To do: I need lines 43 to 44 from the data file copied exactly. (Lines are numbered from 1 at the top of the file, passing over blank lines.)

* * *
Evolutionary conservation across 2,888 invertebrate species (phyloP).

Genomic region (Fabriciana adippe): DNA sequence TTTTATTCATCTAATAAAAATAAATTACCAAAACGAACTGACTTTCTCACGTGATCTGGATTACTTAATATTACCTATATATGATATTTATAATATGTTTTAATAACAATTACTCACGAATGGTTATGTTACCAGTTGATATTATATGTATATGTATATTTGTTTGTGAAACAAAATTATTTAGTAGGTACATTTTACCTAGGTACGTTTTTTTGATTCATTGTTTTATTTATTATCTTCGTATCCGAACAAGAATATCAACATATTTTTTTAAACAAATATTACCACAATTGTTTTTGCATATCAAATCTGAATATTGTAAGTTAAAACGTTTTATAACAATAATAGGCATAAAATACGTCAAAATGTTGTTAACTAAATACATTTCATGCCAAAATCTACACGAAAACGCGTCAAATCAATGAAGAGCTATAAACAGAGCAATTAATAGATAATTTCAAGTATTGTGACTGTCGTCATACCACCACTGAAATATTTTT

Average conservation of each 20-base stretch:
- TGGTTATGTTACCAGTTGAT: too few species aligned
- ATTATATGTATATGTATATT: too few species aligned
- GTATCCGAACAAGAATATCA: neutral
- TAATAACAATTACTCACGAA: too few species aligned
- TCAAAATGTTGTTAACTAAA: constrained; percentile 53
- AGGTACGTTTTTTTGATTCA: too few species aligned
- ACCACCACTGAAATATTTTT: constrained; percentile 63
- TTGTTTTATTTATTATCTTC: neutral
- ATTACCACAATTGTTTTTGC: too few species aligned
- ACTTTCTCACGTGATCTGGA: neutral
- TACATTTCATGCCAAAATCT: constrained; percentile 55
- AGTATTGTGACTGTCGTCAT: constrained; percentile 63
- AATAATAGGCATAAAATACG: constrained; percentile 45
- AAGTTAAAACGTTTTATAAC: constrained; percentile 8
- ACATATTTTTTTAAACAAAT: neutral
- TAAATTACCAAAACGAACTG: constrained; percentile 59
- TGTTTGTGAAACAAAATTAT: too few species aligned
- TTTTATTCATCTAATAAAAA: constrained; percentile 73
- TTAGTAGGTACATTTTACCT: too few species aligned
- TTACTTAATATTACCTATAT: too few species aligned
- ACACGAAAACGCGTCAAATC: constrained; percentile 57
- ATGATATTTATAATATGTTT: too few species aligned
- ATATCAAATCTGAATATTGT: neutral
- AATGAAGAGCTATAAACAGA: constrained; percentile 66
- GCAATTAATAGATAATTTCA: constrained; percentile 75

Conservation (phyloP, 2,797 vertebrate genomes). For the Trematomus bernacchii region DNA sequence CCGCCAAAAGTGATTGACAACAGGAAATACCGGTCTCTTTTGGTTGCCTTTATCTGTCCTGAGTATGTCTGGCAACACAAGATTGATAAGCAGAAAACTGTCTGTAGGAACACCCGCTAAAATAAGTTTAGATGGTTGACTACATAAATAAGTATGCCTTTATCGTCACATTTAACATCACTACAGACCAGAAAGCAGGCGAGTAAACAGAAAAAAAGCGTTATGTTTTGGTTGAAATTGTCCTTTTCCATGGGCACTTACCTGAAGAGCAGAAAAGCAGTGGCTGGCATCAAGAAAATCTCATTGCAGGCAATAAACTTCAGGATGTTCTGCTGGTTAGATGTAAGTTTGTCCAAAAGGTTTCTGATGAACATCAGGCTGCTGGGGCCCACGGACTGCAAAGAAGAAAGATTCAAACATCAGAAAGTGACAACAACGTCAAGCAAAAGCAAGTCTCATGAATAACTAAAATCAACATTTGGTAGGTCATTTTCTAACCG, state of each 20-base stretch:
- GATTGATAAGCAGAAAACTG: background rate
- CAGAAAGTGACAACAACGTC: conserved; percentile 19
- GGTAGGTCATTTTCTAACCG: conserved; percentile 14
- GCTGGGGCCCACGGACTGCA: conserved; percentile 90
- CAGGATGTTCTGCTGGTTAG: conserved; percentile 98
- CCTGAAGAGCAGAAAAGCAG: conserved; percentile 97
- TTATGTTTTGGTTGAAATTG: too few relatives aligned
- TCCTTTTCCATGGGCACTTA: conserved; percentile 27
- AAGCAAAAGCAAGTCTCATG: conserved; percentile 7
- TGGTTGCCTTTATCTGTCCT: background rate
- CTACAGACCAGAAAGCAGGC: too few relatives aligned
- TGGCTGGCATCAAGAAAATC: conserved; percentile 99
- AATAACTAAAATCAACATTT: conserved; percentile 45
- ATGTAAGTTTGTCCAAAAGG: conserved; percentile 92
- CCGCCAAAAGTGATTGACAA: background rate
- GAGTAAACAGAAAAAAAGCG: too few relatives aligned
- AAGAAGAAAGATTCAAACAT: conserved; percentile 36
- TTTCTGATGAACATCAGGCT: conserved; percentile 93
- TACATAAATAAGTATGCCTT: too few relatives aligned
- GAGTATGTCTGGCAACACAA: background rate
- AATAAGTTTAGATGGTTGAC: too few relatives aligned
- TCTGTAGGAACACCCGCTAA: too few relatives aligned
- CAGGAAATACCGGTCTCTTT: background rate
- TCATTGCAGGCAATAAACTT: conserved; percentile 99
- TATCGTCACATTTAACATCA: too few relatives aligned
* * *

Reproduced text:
- ATGTAAGTTTGTCCAAAAGG: conserved; percentile 92
- CCGCCAAAAGTGATTGACAA: background rate